WHTI Does More Harm Than Good

The Woodrow Wilson Center’s Canada Institute is having an event May 30th entitled “People, Security and Borders: The Impact of the Western Hemisphere Travel Initiative on North America.” It looks like a good event exploring an important suite of issues.

I’ve been drawn into WHTI because of the privacy consequences of many border control efforts - RFID-chipped passport cards and such - but the trade issues are just as important. My back-of-the-envelope calculations about the costs of WHTI (exchanged for essentially no increased security) can now be augmented by not one, but two compelling anecdotes! Both have to do with Montreal … .

Anecdote #1 - The Busy, er, Dopey Traveler
A couple of weeks ago, I embarked on a quick round of travel to speaking engagements in Orlando and Montreal. Then, after a day in Chicago, I had planned a weekend in Las Vegas (to properly release a bachelor friend from the bonds of singledom).

As I headed to the Dulles airport bound for Orlando, I realized that I had not brought my passport for the Montreal portion of the journey. After burning a lot of candle-power figuring out what to do, I had a tenant of mine FedEx my passport to Orlando for arrival the next morning. ($24 + gratuity for the little feller going well out of his way = $40)

It arrived well after my scheduled flight for Montreal had departed, so I turned up at the Orlando airport around noon hoping to stand by on later flights. Informed that this was an impossibility on international flights (also, I believe, because of security), I came close to cancelling my attendance at the Computers, Freedom & Privacy conference in Montreal, but I persisted. (Who knows what rules were bent on my behalf, or what the rules actually are.) It took me about 14 hours and a good deal of stress to get to Montreal.

(N.B. This episode was not a stunt done to prove a point - I only do those when reporters agree to come along. It was a simple oversight because I don’t think of Montreal as being in a “foreign country” they way Lisbon or Hong Kong are.)

Long story short (oops, too late), the stresses of comporting myself to the passport requirement and various other security measures caused me to abandon the Vegas portion of my trip and head back to D.C. from Chicago for a quiet weekend. Careless as I am in tinsel-town, that probably kept $1,000 from circulating into the U.S. economy.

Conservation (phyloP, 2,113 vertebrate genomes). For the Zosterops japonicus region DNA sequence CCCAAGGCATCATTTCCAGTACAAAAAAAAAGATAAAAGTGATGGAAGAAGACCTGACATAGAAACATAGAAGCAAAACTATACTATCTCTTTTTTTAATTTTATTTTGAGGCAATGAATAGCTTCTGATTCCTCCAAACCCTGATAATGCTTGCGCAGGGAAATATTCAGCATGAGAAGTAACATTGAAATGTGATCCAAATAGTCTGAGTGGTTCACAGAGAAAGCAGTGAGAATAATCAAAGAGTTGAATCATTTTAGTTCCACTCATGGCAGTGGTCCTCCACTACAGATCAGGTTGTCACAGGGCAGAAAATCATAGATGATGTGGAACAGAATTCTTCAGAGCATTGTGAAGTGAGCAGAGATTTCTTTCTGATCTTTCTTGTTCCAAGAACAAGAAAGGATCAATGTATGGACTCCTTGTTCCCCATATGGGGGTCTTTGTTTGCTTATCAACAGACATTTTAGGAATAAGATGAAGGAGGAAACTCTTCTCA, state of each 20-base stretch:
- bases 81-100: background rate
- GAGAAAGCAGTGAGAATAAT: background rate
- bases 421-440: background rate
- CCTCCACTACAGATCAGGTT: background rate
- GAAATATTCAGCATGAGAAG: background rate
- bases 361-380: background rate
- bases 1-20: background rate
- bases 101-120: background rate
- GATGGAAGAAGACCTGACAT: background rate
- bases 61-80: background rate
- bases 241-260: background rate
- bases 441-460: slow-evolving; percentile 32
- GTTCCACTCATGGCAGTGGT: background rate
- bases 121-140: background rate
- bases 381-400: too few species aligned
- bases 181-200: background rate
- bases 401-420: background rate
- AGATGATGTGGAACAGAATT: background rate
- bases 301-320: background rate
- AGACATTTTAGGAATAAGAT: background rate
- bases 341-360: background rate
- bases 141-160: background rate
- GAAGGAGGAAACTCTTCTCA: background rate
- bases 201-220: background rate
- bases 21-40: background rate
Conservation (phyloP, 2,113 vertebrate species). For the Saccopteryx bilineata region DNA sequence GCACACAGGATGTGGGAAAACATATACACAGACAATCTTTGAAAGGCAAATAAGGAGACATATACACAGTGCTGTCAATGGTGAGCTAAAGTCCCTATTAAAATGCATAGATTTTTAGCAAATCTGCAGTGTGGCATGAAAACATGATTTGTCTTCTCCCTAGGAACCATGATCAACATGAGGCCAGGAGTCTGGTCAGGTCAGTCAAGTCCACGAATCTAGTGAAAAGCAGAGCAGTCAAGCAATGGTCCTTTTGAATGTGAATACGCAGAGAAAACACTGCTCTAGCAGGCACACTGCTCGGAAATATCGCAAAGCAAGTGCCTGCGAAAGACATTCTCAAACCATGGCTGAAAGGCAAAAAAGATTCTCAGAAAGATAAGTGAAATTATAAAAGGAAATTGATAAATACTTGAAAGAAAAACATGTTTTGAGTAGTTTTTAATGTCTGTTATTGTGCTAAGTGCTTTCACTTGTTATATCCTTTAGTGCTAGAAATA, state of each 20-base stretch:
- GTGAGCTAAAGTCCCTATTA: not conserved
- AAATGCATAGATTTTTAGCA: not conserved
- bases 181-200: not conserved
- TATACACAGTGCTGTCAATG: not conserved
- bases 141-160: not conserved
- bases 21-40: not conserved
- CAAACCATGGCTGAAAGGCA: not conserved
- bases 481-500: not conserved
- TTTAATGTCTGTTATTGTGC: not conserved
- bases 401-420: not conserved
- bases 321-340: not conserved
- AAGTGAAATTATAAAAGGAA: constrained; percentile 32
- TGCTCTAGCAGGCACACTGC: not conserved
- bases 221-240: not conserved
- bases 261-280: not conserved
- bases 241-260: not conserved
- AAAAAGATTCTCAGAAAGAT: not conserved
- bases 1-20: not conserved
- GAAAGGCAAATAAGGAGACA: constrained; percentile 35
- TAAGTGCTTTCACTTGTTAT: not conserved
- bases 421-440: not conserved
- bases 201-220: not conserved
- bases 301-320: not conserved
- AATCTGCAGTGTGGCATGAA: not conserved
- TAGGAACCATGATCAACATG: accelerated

Anecdote #2 - The On-the-Ball Travelers
The Cato Institute’s own Michael Cannon was married two years ago. (Yes, there’s somebody out there for everyone.) To celebrate his recently completed graduate schooling and their second anniversary, he and his wife have been planning to go to Montreal this weekend.

The new(ish)ly renamed Mrs. Cannon has her act together - opposites attract, you see - and a few months ago, anticipating this trip, she applied for a passport in her new name. The check was cashed back in March, but the passport has yet to materialize.

At this moment, the two are in logistics hell, trying to navigate the State Department’s bureaucracy (including its downed electronic appointment scheduling system).

What will happen? Nobody knows. Will herculean efforts by Mrs. Cannon and her hubby produce a passport? Will the two cancel their trip? Will Mr. Cannon persist in the face of this heavy, security based regulation and go on his own?

Programs like WHTI are often justified as being part of a layered security system for the United States. “Layered security” is a legitimate way of thinking about things. One shouldn’t rely on a single security system, because that creates a single point of failure. However, security layering doesn’t end the inquiry. Each layer must provide security that is cost-justified. If checking the passports of Canadian-border crossers doesn’t create a substantial protection - and it doesn’t - that layer does more harm than good.

The United States is not safer because of what the Cannons are experiencing. It’s just smaller and unhappier.